When putting things out to be taken for processing at recycling centers, you do want to make sure that thy are clean and easy to manage. For some items, like glass containers or plastic bottles this might mean washing and drying them individually. For something like a cardboard box, just make sure it is free of any debris and folded flat. It’s not necessary for the cardboard to be flat in order to be processed, but it makes it easier on you when you are bringing it to your local recycling center.

It is also important to sort out your recyclables before dropping them in the bin. The process by which paper is recycled is different from the way glass is recycled, and that is still different from the way plastic is recycled. Each material will have its own process and need to be handled in a different way. Sorting it before it is taken to the processing plants just makes the job a little easier. It’s like taking the corn husks off of ears of corn at the grocery store, it just makes your job a little easier and a little shorter when you get it home. Waste management New England by New England Recycling can help you if you have any questions about preparing your bins.

How do you Recycle Harmful Products?

Products that are harmful to other humans or the environment are labeled hazardous waste, and did you know that many things you likely have in your home now fall under this designation? These are called Household Hazardous Waste (or HHW) items and can include aerosol cans, any corrosive, flammable or toxic chemicals, and even something as seemingly harmless as motor oil.

If you have any of these items and want to dispose of them, the good news is that many of these items can be recycled. However, it is not as simple as putting it in your green or blue bucket, instead it is a pretty heavy process. Laws regarding the handling of hazardous waste vary county to county, so you will have to look up the specific laws governing where you reside. Next you will schedule a home visit to pick it up if that is recommended, or request a mail in recycling kit to do it yourself.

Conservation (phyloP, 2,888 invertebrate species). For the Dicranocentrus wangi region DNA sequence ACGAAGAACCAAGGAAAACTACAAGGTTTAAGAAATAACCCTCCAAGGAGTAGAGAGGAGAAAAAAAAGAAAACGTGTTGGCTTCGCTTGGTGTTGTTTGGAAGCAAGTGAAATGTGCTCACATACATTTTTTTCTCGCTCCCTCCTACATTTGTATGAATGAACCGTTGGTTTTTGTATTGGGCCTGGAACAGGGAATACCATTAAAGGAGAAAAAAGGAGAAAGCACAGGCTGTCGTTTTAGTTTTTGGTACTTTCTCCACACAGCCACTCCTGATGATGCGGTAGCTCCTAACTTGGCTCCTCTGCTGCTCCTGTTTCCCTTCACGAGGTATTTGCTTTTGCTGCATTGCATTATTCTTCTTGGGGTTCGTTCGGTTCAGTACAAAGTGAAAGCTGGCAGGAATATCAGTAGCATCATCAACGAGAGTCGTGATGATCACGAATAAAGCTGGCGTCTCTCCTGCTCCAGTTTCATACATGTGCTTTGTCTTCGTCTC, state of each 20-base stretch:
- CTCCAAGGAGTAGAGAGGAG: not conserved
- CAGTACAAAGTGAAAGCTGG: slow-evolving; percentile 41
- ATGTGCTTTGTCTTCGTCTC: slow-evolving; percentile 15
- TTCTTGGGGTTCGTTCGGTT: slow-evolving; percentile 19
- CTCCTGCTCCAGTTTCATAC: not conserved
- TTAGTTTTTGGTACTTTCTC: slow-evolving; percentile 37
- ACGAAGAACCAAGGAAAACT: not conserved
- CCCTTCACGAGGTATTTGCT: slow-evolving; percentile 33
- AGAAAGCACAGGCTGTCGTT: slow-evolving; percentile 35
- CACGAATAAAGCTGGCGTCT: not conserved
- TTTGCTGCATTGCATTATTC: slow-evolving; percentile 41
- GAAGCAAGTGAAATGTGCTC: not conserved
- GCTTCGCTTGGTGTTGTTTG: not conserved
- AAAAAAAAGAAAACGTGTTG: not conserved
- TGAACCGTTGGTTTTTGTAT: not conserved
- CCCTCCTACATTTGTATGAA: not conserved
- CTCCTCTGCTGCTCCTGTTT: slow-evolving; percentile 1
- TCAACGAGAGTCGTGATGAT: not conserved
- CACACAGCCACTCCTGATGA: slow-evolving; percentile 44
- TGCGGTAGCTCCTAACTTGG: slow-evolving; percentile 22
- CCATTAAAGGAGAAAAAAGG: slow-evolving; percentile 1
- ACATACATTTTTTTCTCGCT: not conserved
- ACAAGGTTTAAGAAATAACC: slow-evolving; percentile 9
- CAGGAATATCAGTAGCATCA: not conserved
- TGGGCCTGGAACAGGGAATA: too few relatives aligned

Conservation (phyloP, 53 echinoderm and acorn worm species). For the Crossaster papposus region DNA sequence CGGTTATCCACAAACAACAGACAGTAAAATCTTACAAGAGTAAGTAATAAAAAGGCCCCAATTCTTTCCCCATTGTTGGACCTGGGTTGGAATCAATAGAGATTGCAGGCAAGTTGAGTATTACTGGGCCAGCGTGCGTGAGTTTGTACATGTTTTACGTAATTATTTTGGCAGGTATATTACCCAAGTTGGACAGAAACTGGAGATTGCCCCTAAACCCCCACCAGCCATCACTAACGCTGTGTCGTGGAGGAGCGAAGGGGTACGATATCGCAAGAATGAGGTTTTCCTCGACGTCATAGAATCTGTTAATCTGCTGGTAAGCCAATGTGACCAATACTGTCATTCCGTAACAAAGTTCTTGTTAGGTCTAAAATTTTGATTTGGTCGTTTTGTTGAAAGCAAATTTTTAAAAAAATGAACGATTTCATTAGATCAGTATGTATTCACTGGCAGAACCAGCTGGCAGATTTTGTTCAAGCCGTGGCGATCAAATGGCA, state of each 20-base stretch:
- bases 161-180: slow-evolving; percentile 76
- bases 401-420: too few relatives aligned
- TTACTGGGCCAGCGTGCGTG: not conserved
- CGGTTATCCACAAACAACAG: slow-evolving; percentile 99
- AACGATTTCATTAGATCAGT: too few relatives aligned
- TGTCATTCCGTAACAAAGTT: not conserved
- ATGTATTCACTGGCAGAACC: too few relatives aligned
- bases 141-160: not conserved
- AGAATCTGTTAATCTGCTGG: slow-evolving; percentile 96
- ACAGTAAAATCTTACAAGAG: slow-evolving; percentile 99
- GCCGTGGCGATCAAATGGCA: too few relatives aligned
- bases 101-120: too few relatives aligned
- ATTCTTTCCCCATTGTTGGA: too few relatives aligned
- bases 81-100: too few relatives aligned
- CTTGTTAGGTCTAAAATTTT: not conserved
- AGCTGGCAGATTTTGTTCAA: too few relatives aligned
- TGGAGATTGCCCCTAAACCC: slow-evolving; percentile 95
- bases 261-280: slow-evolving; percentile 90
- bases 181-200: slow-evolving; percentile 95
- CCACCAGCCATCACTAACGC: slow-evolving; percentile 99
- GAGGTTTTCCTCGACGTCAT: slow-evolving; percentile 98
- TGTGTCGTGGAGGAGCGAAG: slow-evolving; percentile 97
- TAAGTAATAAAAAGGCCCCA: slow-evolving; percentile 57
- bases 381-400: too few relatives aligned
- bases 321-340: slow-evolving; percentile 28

Going green, omitting to an eco friendly lifestyle these days seems all about reusing every container you have, or reusing grocery bags until they fall apart, but please do not forget what started it all. Recycling has been around for decades, and has done an immeasurable service toward lowering our greenhouse gases and making our carbon footprint a lot smaller, but there is still more to do. Get committed to recycling.

How Does all of this Affect Climate Change? 

When we recycle, or make old materials useful again, there is no need to extract new ones, whether it be by mining, quarrying or logging. The energy used and greenhouse gases expended by processing plants where recyclables are made into raw material again is negligible to the amount of energy that using items made from recycled material can save. Recycling is a forefather of the new green movement. As a celebrated member of the three r’s (reduce, reuse, recycle), it is well known to be a driving force in the climate change fight. Contact waste management New England experts at New England Recycling today to learn how  you can get great service, and give back to the planet at the same time.